The commuter hotspots to watch on the fringes of London

Exclusive new research uncovers the areas showing the most impressive rebound from recession and the good-value homes in outer London, near fine schools and green spaces.
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Living at the furthest reaches of the Tube, where London blurs into the home counties, provides a foothold on the Underground or a short overground journey into central London, plus open spaces and homes with gardens that can be far more affordable than many closer to town.
But these outer reaches are a bit of a mixed bag. For every gorgeous village-style enclave with beautiful homes, great schools and a safe, quiet ambience, there are some fairly desolate patches of low-grade social housing and uninspiring Thirties estates.
Exclusive new research from Savills finds the 10 most expensive council wards to live in on the fringes of London, along with budget options, and the areas showing the most impressive rebound from recession.

The strongest-performing outer London ward is Hampton in the south-west, where prices rose 48 per cent in the past five years to an average £503,052.
The ward covers parts of Teddington and Hampton, and its Thames-side location, along with good commuter links, boosts its appeal. Trains from Teddington to Waterloo take just over half an hour, and an annual season ticket costs £2,288.
Jason Tebb, managing director of Ivy Gate estate agents, says: “It is a nice little pocket with a couple of parades of shops, and it is a lot more peaceful than Kingston or Richmond. It is also amazingly good value in comparison.”
A two- to three-bedroom Victorian cottage in this area would cost £500,000 to £550,000, while a four-bedroom Thirties house would be about £650,000 to £700,000.

Georgian gem for £1.5 million: a listed, three-storey, twin Dutch gabled property in Hampton

A less expensive option is Beddington South in Sutton, an area most people know as Wallington. Prices have increased 39 per cent since 2008, and currently stand at £363,198. Peter Waters, director of Cromwells estate agents, says the area’s popularity is partly due to superb schools. Bandon Hill Primary School is rated “outstanding” by Ofsted, and seniors can try for three local grammar schools: Wallington Boys and Wallington Girls, or Wilson’s School.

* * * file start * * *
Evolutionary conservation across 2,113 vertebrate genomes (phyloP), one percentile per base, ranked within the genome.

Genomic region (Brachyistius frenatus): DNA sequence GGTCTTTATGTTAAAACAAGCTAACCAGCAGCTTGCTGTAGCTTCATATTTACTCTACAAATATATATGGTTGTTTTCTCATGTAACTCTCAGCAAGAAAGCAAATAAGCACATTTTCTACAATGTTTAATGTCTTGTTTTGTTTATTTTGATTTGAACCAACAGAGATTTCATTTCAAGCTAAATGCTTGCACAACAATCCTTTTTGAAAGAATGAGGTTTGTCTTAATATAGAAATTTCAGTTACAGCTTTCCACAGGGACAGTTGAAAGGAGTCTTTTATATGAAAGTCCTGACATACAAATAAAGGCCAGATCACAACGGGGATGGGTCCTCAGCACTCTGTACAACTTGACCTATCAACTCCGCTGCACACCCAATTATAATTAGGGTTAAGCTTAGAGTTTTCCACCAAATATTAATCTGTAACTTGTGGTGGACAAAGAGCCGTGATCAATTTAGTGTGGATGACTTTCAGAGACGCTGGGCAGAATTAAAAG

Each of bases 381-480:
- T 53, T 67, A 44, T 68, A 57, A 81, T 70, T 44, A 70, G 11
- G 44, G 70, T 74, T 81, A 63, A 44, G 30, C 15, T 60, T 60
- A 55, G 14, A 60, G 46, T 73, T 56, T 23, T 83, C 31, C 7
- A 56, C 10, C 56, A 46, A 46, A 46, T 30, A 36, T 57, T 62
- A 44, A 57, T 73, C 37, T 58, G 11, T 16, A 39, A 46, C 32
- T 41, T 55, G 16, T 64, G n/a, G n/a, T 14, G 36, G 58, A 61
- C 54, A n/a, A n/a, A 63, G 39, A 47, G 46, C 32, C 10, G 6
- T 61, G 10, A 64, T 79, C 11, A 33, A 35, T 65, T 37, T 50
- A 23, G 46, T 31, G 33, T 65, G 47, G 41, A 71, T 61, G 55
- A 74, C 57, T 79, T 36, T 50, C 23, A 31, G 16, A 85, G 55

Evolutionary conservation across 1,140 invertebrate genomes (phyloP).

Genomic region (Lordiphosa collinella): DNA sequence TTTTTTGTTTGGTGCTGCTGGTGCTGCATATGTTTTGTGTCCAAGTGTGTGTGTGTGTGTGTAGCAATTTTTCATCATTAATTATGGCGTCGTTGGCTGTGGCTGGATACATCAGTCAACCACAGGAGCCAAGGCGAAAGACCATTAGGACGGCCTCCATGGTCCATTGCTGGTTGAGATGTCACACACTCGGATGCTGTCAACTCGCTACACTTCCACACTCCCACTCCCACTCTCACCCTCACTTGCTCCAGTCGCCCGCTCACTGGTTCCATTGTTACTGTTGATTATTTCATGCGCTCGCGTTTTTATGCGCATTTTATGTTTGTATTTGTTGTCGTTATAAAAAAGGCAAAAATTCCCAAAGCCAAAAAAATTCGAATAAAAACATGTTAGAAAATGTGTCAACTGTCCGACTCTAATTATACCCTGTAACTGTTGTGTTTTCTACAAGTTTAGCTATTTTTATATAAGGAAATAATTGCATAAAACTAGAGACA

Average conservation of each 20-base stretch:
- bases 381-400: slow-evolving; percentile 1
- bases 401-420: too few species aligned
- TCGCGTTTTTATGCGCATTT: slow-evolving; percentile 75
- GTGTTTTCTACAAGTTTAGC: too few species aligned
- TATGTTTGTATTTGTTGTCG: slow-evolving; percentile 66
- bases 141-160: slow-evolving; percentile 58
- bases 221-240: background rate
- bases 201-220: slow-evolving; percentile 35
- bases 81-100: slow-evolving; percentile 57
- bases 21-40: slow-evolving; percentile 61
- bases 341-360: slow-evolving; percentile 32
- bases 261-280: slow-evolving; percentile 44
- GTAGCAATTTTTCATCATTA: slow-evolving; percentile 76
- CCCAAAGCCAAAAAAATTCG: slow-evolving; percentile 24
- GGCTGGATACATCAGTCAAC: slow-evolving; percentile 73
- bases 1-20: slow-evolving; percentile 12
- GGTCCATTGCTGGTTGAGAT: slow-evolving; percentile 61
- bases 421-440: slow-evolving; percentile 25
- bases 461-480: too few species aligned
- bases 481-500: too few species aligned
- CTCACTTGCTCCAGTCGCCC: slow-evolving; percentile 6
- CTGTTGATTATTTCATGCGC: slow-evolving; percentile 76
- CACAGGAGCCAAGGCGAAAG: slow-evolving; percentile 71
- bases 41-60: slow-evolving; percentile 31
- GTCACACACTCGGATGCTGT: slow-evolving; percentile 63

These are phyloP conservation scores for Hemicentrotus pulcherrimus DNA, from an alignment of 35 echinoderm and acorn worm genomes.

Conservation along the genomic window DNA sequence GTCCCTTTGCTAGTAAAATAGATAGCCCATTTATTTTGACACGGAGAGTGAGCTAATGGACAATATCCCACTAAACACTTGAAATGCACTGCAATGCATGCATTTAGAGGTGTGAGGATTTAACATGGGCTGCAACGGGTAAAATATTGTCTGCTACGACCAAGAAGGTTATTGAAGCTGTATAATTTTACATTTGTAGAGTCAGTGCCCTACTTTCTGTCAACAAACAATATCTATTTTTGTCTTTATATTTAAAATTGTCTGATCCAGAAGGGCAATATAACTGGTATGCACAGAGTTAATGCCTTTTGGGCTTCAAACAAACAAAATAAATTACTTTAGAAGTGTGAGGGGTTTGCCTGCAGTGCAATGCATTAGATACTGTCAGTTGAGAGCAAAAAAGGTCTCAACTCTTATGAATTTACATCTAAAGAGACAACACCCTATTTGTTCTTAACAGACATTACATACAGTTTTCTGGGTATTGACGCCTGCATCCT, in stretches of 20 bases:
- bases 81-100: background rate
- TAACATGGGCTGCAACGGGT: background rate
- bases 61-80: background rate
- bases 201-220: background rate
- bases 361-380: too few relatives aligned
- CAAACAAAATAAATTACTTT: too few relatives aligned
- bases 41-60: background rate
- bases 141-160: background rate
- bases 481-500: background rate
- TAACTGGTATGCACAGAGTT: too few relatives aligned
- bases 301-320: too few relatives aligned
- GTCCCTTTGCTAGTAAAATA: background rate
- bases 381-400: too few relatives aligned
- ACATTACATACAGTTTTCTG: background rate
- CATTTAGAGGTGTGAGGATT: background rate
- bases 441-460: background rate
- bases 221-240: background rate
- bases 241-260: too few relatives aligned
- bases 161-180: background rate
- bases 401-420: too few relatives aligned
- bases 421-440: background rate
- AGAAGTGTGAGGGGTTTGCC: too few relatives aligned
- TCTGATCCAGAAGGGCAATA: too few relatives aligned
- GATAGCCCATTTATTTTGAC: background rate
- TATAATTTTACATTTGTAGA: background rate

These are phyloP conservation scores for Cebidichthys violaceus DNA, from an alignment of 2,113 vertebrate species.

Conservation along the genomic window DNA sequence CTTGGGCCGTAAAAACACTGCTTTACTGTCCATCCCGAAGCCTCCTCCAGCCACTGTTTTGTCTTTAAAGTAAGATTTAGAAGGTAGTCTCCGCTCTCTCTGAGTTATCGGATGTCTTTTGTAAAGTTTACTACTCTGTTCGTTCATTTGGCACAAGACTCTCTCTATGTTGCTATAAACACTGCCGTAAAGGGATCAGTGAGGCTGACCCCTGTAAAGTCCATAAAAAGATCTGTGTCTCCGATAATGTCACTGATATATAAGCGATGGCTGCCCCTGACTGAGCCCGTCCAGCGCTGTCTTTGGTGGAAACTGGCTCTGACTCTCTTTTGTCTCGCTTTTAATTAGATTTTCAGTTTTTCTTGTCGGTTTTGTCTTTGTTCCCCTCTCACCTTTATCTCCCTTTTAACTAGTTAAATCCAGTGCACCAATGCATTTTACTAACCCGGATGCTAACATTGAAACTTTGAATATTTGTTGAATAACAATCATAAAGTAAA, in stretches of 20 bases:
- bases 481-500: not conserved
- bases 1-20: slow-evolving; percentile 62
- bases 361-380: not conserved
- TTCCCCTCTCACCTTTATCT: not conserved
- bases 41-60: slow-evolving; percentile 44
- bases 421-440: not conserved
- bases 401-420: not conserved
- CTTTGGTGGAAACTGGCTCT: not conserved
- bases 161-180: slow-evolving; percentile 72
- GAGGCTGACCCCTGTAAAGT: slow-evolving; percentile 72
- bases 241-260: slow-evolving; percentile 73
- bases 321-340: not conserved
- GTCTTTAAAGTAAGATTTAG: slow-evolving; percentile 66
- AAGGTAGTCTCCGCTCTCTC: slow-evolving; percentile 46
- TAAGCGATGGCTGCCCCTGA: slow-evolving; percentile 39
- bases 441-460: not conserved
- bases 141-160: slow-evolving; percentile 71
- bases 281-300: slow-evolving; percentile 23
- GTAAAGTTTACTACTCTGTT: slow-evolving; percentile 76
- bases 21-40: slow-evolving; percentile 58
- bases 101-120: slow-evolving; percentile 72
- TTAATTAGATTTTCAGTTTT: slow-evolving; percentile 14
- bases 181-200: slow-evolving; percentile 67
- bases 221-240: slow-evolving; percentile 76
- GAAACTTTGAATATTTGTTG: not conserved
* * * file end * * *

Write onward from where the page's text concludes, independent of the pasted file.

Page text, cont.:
£475,000: a three-bedroom detached house in Foresters Drive, South Wallington
Property includes detached Thirties houses, priced between £750,000 and £800,000, down to modern one-bedroom flats from about £170,000. The area has also benefited from the regeneration of the Roundshaw Estate, largely rebuilt in recent years and no longer stigmatised by high crime. Its most famous resident is Paralympic hero David Weir.
In north London, the greatest concentration of top-performing wards — no fewer than five — are in Barnet. Woodhouse, also known as Friern Barnet, and Coppetts, aka Coppetts Wood, both make the top 10, with price rises of 30 and 37 per cent respectively, alongside Finchley Church End, Mill Hill and Totteridge.
Also in the top 10 are West Ruislip in Hillingdon, up 37 per cent to an average £385,266; West Barnes in Merton, up 33 per cent to £413,928, and Cheam, Sutton, up 29 per cent to £539,807.
The cheapest option is Gooshays ward, which most Londoners probably know as Harold Hill. The area has had economic and social problems, and its housing stock is not the most inspiring, but it is one of the few parts of London where you can buy a three-bedroom house for less than £250,000. The average price of £181,220 is down four per cent on the market peak but future rises seem likely, since Harold Wood station will be on the Crossrail line.



Source: Savills/The Property Database Limited

Key borough for value is Barking and Dagenham in the north-east, with five of the 10 cheapest wards in outer London, including Parsloes, with Parsloes Park to the east and Mayesbrook Park to the west. District line trains from Beacontree station in Zone 5 take about 45 minutes to the City. The downside is that affordability takes precedence over architectural splendour. The average house price is £175,326, down seven per cent on the peak.


Source: Savills/The Property Database Limited

North London reigns supreme among affluent outer London neighbourhoods. The two most expensive options, both in the borough of Barnet, are Totteridge — the rural-feeling suburb beloved of football managers, with average prices of £690,000, up 33 per cent in the last five years — and Finchley Church End, greenest corner of Finchley Central, with average prices at £643,525 thanks to its stock of substantial detached homes. Church End prices have risen 32 per cent in five years.

Lawrence Henry, a partner at Statons estate agents, insists you don’t have to be a millionaire to live in Totteridge. Prices start at about £400,000 to £500,000 for a two-bedroom Victorian cottage. “People like how close it is to the green belt,” he says. “It has not been overdeveloped.” 
  • Average house prices in Totteridge

£600,000: this cottage in Lime Grove, Totteridge, has two double bedrooms and a private terrace


Source: Savills/The Property Database Limited

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